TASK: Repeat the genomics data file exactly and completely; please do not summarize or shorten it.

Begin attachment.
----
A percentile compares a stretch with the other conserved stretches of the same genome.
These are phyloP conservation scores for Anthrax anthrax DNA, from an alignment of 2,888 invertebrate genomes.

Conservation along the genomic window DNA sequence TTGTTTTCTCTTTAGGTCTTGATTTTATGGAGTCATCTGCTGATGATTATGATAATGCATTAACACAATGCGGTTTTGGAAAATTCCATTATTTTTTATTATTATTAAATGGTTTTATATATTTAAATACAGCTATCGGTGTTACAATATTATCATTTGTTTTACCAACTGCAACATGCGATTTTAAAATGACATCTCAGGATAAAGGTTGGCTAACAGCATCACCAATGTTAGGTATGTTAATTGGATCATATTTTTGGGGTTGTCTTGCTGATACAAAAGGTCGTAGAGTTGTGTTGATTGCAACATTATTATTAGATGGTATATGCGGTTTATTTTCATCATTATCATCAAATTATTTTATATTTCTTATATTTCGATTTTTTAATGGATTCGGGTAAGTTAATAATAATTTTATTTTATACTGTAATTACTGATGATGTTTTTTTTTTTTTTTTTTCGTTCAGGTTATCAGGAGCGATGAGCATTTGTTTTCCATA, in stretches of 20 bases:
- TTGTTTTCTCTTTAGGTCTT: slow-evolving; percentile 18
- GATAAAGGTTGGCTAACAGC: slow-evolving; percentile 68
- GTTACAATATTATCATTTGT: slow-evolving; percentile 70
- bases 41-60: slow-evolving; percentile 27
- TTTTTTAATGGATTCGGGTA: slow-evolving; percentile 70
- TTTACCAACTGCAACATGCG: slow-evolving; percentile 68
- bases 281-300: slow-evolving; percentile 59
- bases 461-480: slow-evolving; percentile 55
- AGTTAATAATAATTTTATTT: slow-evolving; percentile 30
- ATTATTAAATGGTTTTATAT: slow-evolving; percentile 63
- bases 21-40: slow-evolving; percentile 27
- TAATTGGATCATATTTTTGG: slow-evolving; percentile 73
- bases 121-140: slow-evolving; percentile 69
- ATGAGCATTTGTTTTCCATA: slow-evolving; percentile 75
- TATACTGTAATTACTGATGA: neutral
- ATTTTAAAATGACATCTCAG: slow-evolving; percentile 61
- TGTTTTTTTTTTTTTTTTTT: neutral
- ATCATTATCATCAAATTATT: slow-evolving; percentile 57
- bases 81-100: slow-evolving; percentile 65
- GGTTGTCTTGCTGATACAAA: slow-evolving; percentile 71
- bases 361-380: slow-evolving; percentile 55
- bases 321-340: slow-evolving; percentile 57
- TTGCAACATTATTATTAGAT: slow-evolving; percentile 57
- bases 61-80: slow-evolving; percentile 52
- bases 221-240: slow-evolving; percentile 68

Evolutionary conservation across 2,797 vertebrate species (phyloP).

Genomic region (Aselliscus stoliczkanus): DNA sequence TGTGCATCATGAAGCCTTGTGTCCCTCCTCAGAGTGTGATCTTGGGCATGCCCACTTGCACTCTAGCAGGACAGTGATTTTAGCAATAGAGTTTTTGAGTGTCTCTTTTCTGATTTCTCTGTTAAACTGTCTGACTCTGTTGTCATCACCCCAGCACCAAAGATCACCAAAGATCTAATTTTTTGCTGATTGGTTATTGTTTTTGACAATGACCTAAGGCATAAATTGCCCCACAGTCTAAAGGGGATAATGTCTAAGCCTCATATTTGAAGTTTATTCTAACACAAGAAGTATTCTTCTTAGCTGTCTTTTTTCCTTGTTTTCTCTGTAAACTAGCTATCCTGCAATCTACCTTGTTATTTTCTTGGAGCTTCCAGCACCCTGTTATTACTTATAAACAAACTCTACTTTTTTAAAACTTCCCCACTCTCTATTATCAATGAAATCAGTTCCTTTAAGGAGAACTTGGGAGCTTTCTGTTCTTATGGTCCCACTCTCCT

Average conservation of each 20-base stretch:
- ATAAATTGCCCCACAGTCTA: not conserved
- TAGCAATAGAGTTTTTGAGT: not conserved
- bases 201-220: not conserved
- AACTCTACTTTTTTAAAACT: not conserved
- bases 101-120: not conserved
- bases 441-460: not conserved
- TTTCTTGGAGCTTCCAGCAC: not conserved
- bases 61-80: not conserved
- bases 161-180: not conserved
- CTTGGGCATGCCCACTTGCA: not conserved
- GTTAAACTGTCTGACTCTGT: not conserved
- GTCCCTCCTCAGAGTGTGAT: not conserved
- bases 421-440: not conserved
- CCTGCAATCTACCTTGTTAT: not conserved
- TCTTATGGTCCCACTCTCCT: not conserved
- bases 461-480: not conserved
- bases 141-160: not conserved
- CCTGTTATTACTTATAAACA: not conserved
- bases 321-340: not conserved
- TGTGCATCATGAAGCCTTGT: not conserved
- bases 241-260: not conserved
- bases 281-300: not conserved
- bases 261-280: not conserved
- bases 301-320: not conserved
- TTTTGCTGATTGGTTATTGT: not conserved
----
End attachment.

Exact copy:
A percentile compares a stretch with the other conserved stretches of the same genome.
These are phyloP conservation scores for Anthrax anthrax DNA, from an alignment of 2,888 invertebrate genomes.

Conservation along the genomic window DNA sequence TTGTTTTCTCTTTAGGTCTTGATTTTATGGAGTCATCTGCTGATGATTATGATAATGCATTAACACAATGCGGTTTTGGAAAATTCCATTATTTTTTATTATTATTAAATGGTTTTATATATTTAAATACAGCTATCGGTGTTACAATATTATCATTTGTTTTACCAACTGCAACATGCGATTTTAAAATGACATCTCAGGATAAAGGTTGGCTAACAGCATCACCAATGTTAGGTATGTTAATTGGATCATATTTTTGGGGTTGTCTTGCTGATACAAAAGGTCGTAGAGTTGTGTTGATTGCAACATTATTATTAGATGGTATATGCGGTTTATTTTCATCATTATCATCAAATTATTTTATATTTCTTATATTTCGATTTTTTAATGGATTCGGGTAAGTTAATAATAATTTTATTTTATACTGTAATTACTGATGATGTTTTTTTTTTTTTTTTTTCGTTCAGGTTATCAGGAGCGATGAGCATTTGTTTTCCATA, in stretches of 20 bases:
- TTGTTTTCTCTTTAGGTCTT: slow-evolving; percentile 18
- GATAAAGGTTGGCTAACAGC: slow-evolving; percentile 68
- GTTACAATATTATCATTTGT: slow-evolving; percentile 70
- bases 41-60: slow-evolving; percentile 27
- TTTTTTAATGGATTCGGGTA: slow-evolving; percentile 70
- TTTACCAACTGCAACATGCG: slow-evolving; percentile 68
- bases 281-300: slow-evolving; percentile 59
- bases 461-480: slow-evolving; percentile 55
- AGTTAATAATAATTTTATTT: slow-evolving; percentile 30
- ATTATTAAATGGTTTTATAT: slow-evolving; percentile 63
- bases 21-40: slow-evolving; percentile 27
- TAATTGGATCATATTTTTGG: slow-evolving; percentile 73
- bases 121-140: slow-evolving; percentile 69
- ATGAGCATTTGTTTTCCATA: slow-evolving; percentile 75
- TATACTGTAATTACTGATGA: neutral
- ATTTTAAAATGACATCTCAG: slow-evolving; percentile 61
- TGTTTTTTTTTTTTTTTTTT: neutral
- ATCATTATCATCAAATTATT: slow-evolving; percentile 57
- bases 81-100: slow-evolving; percentile 65
- GGTTGTCTTGCTGATACAAA: slow-evolving; percentile 71
- bases 361-380: slow-evolving; percentile 55
- bases 321-340: slow-evolving; percentile 57
- TTGCAACATTATTATTAGAT: slow-evolving; percentile 57
- bases 61-80: slow-evolving; percentile 52
- bases 221-240: slow-evolving; percentile 68

Evolutionary conservation across 2,797 vertebrate species (phyloP).

Genomic region (Aselliscus stoliczkanus): DNA sequence TGTGCATCATGAAGCCTTGTGTCCCTCCTCAGAGTGTGATCTTGGGCATGCCCACTTGCACTCTAGCAGGACAGTGATTTTAGCAATAGAGTTTTTGAGTGTCTCTTTTCTGATTTCTCTGTTAAACTGTCTGACTCTGTTGTCATCACCCCAGCACCAAAGATCACCAAAGATCTAATTTTTTGCTGATTGGTTATTGTTTTTGACAATGACCTAAGGCATAAATTGCCCCACAGTCTAAAGGGGATAATGTCTAAGCCTCATATTTGAAGTTTATTCTAACACAAGAAGTATTCTTCTTAGCTGTCTTTTTTCCTTGTTTTCTCTGTAAACTAGCTATCCTGCAATCTACCTTGTTATTTTCTTGGAGCTTCCAGCACCCTGTTATTACTTATAAACAAACTCTACTTTTTTAAAACTTCCCCACTCTCTATTATCAATGAAATCAGTTCCTTTAAGGAGAACTTGGGAGCTTTCTGTTCTTATGGTCCCACTCTCCT

Average conservation of each 20-base stretch:
- ATAAATTGCCCCACAGTCTA: not conserved
- TAGCAATAGAGTTTTTGAGT: not conserved
- bases 201-220: not conserved
- AACTCTACTTTTTTAAAACT: not conserved
- bases 101-120: not conserved
- bases 441-460: not conserved
- TTTCTTGGAGCTTCCAGCAC: not conserved
- bases 61-80: not conserved
- bases 161-180: not conserved
- CTTGGGCATGCCCACTTGCA: not conserved
- GTTAAACTGTCTGACTCTGT: not conserved
- GTCCCTCCTCAGAGTGTGAT: not conserved
- bases 421-440: not conserved
- CCTGCAATCTACCTTGTTAT: not conserved
- TCTTATGGTCCCACTCTCCT: not conserved
- bases 461-480: not conserved
- bases 141-160: not conserved
- CCTGTTATTACTTATAAACA: not conserved
- bases 321-340: not conserved
- TGTGCATCATGAAGCCTTGT: not conserved
- bases 241-260: not conserved
- bases 281-300: not conserved
- bases 261-280: not conserved
- bases 301-320: not conserved
- TTTTGCTGATTGGTTATTGT: not conserved